The program format allows for completion of all degree requirements in three years, even though students attend classes only once a week. Courses are taught in a “hybrid” format that includes both face to face and on-line instruction. Courses are taught by full-time faculty and by expert practitioners.

Program Competencies

The Ed.D. in Educational Leadership is designed to produce educational leaders who have the knowledge and ability to promote the success of all students by:

  1. Creating and leading a classroom, school or school system culture where innovation is encouraged and embraced, and where innovative ideas and strategies designed to enhance teaching and learning can be proposed, tested and implemented.
  2. Facilitating the development, articulation, implementation, and stewardship of a classroom, school or school system vision of learning supported by all stakeholders.
  3. Promoting inclusive, non-discriminatory and positive classroom, school/school system environments; providing an effective instructional program; applying research-based best practices; and designing comprehensive professional growth plans for staff.
  4. Managing the organization, operations, and resources in a way that promotes safe, efficient, and effective teaching/learning environments.
  5. Collaborating with families and other community members, responding to diverse community interests and needs, advocating for policies and procedures that promote the well-being of students and families, and mobilizing community resources.
  6. Acting with integrity, fairness, and in an ethical manner.
  7. Understanding, responding to, and influencing the larger political, social, economic, legal and cultural context.
  8. Using authoritative information and valid/reliable data to guide decision making.

Program Design

The Ed.D. in Educational Leadership is designed to create innovative scholar-practitioners  who will choose to focus their studies on teacher leadership, building leadership, or district leadership.

As scholar-practitioners, graduates will spend significant hours in the laboratory of practice, the clinical setting appropriate to their areas of focus. As a starting point in their studies, students will work with faculty, field advisors, and local school leaders to identify an important problem of practice in their classroom, school, or district. While students will have other clinical experiences across the standards, it is the problem of practice that is the centerpiece of the laboratory of practice. It is also the place at which the dissertation in practice originates and comes to completion as a public presentation.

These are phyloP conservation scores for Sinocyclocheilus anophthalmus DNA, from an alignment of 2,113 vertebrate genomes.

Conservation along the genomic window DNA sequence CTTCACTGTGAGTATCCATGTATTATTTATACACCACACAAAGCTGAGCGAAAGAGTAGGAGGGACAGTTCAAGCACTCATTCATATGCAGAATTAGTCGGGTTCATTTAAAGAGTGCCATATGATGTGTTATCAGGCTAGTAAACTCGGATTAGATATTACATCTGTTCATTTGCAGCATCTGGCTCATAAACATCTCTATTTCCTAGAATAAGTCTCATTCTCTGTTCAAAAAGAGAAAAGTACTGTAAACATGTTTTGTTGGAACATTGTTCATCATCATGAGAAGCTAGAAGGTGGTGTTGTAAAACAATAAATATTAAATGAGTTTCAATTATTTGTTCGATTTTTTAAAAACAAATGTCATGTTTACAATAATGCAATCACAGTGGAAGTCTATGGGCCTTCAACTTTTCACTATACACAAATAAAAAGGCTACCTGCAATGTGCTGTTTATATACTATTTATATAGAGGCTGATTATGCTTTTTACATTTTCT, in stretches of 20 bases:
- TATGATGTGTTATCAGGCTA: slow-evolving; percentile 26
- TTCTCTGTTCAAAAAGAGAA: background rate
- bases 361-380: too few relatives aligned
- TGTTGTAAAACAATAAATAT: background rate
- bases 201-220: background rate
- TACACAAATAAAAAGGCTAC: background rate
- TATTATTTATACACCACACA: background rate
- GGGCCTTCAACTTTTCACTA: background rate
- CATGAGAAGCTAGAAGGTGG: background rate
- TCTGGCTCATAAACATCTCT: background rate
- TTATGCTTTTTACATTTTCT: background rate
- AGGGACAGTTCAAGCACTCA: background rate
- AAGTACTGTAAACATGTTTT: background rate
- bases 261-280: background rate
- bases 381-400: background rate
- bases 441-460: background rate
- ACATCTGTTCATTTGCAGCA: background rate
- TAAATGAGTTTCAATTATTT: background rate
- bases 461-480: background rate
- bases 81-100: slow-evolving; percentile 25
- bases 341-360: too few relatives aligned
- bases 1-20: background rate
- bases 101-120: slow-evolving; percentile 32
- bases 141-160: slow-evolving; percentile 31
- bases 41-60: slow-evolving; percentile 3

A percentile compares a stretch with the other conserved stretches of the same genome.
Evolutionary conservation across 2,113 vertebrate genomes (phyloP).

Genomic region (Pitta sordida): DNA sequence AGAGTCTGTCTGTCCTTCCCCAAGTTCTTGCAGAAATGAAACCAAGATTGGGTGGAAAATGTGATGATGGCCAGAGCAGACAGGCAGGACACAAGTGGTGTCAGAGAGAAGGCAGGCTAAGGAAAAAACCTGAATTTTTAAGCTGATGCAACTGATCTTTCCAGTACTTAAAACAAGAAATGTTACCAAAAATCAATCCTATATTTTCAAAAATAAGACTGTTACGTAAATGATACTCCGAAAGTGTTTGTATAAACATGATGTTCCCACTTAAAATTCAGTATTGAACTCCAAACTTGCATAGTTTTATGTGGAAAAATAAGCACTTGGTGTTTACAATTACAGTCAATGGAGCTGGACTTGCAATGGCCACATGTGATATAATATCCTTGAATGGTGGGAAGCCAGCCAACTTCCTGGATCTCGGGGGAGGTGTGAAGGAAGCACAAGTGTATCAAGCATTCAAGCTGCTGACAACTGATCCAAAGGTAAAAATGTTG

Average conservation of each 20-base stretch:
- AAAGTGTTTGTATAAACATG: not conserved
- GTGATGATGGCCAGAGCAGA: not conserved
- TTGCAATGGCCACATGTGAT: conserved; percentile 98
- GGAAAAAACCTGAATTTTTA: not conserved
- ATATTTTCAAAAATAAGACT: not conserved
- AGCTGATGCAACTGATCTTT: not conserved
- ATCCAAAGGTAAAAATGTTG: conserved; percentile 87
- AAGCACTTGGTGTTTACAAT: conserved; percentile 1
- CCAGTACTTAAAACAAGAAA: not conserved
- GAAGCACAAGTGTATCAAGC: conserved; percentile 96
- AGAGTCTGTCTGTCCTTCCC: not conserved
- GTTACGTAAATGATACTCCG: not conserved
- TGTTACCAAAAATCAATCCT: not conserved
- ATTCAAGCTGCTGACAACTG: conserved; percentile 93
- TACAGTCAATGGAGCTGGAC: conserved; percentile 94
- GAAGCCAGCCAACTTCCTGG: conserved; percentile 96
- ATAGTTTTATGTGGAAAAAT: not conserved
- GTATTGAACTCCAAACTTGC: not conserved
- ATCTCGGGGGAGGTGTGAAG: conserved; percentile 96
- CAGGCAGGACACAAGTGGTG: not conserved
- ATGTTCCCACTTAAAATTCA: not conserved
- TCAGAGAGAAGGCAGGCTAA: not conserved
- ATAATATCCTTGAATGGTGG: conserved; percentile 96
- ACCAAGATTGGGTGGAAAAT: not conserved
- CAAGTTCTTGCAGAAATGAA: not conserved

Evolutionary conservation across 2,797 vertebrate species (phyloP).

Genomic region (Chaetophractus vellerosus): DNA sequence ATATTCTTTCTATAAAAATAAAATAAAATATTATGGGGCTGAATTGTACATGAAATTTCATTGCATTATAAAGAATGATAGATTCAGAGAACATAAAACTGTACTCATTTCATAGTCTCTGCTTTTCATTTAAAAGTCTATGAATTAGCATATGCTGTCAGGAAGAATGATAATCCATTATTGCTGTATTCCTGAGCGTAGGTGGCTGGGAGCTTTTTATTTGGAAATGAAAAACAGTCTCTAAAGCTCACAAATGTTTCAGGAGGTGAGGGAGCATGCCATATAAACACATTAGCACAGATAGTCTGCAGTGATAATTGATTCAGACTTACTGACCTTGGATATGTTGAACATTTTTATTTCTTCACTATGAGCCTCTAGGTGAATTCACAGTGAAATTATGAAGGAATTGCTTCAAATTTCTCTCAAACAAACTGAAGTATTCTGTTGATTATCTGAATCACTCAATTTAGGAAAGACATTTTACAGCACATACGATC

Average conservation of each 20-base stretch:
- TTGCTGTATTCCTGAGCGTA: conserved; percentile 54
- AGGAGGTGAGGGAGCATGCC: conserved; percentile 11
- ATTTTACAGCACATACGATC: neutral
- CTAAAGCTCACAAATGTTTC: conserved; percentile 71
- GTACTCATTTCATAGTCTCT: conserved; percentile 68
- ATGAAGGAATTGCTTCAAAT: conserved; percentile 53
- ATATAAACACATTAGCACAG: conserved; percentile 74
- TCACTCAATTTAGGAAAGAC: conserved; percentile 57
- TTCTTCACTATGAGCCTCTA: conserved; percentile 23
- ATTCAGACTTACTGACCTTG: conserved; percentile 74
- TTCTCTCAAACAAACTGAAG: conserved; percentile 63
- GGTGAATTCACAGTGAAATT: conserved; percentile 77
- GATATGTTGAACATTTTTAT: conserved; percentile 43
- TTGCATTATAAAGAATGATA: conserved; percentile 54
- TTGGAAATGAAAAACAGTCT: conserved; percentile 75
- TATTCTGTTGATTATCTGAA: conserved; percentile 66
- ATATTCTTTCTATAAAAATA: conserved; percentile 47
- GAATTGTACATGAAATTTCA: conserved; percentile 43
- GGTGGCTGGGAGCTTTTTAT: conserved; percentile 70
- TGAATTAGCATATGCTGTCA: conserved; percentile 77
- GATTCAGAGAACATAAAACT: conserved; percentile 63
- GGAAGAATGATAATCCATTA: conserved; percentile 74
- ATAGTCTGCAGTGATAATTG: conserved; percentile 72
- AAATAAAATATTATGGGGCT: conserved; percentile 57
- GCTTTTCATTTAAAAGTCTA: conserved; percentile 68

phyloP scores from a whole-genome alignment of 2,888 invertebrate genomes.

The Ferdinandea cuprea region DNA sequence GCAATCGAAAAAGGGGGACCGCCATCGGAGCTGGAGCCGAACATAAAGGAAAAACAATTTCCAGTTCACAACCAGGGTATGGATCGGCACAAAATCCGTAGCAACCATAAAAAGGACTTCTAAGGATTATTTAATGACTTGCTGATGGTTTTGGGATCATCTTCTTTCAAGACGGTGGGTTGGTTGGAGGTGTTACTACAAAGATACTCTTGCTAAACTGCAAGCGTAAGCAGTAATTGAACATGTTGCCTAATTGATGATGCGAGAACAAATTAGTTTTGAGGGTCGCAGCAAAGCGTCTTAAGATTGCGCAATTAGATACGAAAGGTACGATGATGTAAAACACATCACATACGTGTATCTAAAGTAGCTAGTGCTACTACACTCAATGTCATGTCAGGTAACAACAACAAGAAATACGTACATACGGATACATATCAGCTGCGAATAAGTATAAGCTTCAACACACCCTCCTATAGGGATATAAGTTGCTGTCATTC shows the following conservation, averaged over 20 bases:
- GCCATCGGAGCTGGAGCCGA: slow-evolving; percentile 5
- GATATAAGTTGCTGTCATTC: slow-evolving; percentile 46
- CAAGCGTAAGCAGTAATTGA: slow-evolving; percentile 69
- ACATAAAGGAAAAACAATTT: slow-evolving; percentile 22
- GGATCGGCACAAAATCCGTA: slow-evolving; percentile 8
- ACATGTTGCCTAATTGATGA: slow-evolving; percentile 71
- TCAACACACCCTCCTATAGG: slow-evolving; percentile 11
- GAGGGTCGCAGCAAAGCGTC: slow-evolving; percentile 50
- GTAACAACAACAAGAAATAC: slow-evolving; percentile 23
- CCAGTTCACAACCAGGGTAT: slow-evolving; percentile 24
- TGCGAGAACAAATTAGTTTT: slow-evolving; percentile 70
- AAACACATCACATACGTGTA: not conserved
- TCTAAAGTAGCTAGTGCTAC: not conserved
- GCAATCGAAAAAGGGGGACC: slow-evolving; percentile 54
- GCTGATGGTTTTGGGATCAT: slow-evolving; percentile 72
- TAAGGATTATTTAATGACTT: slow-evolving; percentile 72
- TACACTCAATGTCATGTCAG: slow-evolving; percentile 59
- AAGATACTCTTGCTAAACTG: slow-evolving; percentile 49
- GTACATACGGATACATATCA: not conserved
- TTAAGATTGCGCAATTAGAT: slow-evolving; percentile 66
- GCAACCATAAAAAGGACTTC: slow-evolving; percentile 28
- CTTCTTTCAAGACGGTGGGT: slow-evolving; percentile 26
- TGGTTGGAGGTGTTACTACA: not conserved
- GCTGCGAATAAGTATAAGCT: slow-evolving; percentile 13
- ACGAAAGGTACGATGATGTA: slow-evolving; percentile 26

Coursework throughout will be in a hybrid format, dividing student time between online and face-to-face instruction. The face-to-face time in the classroom will feature case studies, problems, and simulations that stem from the theory and research presented in the online phase. All classes will be semester-length and candidates will take two courses each semester (Fall, Spring, Summer).

The program will begin with a four-day summer retreat, and each year will end with a one-day leadership seminar.


Program Requirements

Students are expected to successfully complete the five following program phases:

Phase I:

Admission (completing the application procedures)

Phase II:

Course Completion (completing 36 credit hours)

Phase III:

Field Component Completion (completing 6 credit hours and 360 clinical hours in a District setting, OR 4 credit hours and 240 clinical hours in a school setting for principals and teacher-leaders). Candidates pursuing certification from states other than Delaware may need to complete additional field work hours as required by their states for building and district leadership programs.

Phase IV:

Degree Candidacy (completing degree candidacy review which includes completion of Phases II and III, a written content assessment, all field component requirements and candidacy meeting with faculty advisors)

Phase V:

Capstone Project Completion (completing the Capstone Project and the public presentation - 9 credit hours)

Phase VI:  Completion of a nationally normed School District Leaders Licensure Assessment